Friday, January 23, 2009

Support Our Small Shops

Small shops are at the heart of our high streets and town centres. They offer diversity and choice and provide a really personal service to their community.

Yet in many communities these independent retailers are under threat. They face a rising burden of regulation and tax, a daily battle against crime and violence, and competition from the growth of out-of-town shopping centres. It is estimated that 2000 shops close every year.


Rising business rates are hurting small shops - and yet many shops don’t claim the rate relief they're entitled to because they don’t know about it or because it's too complicated.

Rate relief could save shops up to £1,100 a year - so it's vital we help owners claim the full amount they're owed.

With the help of Leaseholders United, we are providing shops with an online tool to find out what relief - if any - they’re eligible for.

If you run a small business and want to see if you're entitled to rate relief, simply click here if you're based in England or here if you're based in Wales.

Find out more about Small Business Rate Relief


In the Summer, Conservative MPs published a report which set out the challenges facing small shops and ideas for the way ahead. It concluded that we must stand up for small retailers and recognise the vital role they play at the heart of our communities.

So we are campaigning to promote and save our small shops. In particular we are opposing Labour plans to make it easier for more out-of-town development, by scrapping the so-called ‘needs test’. If implemented, this will further undermine small, town centre shops.

You can help save your local shop. Become part our campaign to keep small shops at the heart of our communities.

Mark Prisk MP, the Shadow Minister for Small Businesses - “If you value your local shops then join our campaign to help them. You can make a difference.”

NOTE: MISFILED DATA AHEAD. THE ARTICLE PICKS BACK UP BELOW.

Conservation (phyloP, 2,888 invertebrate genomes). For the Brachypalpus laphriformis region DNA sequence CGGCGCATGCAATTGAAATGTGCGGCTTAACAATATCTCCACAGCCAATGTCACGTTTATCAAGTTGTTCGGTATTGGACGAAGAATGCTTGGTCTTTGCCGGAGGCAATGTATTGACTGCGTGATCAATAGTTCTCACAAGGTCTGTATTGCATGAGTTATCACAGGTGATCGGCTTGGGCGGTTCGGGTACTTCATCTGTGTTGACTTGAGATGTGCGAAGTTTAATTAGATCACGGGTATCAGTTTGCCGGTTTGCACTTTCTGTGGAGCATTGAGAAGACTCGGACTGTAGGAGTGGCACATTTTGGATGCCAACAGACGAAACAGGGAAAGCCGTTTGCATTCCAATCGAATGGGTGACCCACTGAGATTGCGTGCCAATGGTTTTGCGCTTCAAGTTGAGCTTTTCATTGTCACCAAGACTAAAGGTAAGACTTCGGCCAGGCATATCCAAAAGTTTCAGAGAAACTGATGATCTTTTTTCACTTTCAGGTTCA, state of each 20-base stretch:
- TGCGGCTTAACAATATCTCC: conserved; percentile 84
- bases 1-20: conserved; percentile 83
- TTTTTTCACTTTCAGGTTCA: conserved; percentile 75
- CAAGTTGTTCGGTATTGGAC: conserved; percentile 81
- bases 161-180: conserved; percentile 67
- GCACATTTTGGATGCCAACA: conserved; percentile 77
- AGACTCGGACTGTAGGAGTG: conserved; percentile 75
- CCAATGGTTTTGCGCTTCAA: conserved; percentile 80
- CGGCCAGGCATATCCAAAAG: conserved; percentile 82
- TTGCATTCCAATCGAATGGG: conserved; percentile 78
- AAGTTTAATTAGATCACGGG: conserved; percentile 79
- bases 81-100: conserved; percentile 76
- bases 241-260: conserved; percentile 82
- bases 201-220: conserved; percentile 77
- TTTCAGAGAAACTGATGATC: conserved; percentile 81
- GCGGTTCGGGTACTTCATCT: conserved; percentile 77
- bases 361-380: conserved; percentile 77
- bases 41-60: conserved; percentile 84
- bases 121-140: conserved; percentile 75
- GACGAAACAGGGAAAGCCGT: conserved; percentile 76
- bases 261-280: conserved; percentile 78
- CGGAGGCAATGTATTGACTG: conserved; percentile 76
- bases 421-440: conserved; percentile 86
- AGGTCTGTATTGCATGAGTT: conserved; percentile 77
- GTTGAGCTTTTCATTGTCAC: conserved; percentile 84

Sign our petition
Read the report and send your comments and ideas to the Office of Mark Prisk at or write to him at Mark Prisk MP, House of Commons, London, SW1A OAA
Write to the Government to say NO to scrapping the needs test. Address your letters to Hazel Blears, the Secretary of State for Communities and Local Government, House of Commons, London, SW1A OAA


How does it work?

Small Business Rate Relief (SBRR) came into effect on 1st April 2005. The scheme is funded by a supplement on the rate bills of larger business ratepayers.

Who is eligible?

Properties with a rateable value of less than £5,000 will get 50% rate relief on their liability. Above £5,000 relief is available, but by 1% for every £100, below a maximum rate of £10,000 rateable value.

The relief is only available for ratepayers who either:

Have one property and are not in receipt of any other relief.
Have one main property not in receipt of any other relief and other additional properties with values of less than £2,200, to a total value £15,000 outside London or £21,500 inside London.
The local billing authority will calculate the exact reduction. The rate is calculated to each chargeable day. The relief is not automatic and must be applied for.

Who is not eligible?

Businesses with rateable values above the limits
Empty properties
Those receiving charitable relief
Is there a time limit to apply?

Ratepayers have until September 30th 2010 to apply for rate relief covering the years of 2007-08.

Regional Differences

The zero relief for properties with a rateable value between £10,000 and £15,000 outside London and £21,500 inside London.
In Wales the relief is given automatically and there are different RV thresholds.
Take up rates and awareness

The Local Government Association believes that some 870,000 firms are eligible for the rebate but only half have claimed. (1 June 2006)

An FSB survey found that 49% of eligible businesses were claiming SBRR. They also found huge regional variances in take up, with no identifiable pattern by region. (May, 2006)

In September this year, Leaseholders United ran a campaign to raise awareness of the availability of the relief.

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